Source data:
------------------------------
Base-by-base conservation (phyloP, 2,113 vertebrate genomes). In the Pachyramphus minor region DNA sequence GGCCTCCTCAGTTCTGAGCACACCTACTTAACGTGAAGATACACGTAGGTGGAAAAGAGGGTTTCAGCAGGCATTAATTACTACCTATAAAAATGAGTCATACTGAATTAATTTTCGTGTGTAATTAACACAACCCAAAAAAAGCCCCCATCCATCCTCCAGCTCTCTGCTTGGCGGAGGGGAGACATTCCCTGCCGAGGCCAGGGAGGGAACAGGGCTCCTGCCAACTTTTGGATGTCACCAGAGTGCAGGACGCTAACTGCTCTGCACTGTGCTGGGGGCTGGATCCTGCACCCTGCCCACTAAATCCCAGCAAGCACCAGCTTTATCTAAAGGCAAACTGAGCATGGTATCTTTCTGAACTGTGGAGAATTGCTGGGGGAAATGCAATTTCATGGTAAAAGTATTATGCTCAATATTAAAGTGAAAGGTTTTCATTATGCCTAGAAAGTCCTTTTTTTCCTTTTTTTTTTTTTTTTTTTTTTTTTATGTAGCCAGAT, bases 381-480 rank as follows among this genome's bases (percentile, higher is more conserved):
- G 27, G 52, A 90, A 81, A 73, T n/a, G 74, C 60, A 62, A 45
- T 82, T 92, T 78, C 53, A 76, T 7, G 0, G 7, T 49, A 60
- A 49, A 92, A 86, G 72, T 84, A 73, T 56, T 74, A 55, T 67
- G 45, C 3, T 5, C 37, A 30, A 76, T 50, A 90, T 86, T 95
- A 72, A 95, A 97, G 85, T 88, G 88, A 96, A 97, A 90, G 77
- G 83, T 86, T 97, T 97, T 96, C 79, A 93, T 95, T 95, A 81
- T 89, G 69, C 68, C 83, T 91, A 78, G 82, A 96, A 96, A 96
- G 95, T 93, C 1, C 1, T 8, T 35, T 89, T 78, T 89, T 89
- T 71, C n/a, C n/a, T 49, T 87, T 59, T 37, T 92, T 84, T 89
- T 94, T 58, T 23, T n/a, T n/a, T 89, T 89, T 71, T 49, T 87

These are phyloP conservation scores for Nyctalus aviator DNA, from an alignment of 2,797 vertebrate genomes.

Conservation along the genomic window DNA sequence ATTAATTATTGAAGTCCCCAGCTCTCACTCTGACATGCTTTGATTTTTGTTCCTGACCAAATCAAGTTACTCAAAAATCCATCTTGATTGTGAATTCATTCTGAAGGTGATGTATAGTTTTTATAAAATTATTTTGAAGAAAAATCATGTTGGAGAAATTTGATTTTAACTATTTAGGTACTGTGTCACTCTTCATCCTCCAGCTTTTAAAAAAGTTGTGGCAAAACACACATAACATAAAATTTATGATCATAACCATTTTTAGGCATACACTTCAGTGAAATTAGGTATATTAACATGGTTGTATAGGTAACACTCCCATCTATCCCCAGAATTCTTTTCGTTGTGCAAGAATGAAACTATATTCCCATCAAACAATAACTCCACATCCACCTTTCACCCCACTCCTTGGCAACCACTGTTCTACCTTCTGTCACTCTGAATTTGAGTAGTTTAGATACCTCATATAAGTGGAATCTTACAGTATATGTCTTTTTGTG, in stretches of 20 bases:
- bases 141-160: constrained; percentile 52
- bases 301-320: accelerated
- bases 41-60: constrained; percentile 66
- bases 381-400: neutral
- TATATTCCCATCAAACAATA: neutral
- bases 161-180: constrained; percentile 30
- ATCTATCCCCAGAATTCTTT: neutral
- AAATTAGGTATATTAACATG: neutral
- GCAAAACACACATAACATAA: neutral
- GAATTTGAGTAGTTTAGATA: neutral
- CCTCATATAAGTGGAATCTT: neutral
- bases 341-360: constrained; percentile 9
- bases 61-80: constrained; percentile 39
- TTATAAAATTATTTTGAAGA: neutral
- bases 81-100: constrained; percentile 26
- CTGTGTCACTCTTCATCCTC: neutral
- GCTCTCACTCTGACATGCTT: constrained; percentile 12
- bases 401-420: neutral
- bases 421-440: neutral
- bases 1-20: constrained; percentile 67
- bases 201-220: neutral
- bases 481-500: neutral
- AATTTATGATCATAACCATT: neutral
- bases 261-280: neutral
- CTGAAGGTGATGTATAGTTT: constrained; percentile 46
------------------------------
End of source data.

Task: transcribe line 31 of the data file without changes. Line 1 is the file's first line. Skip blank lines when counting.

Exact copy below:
- bases 401-420: neutral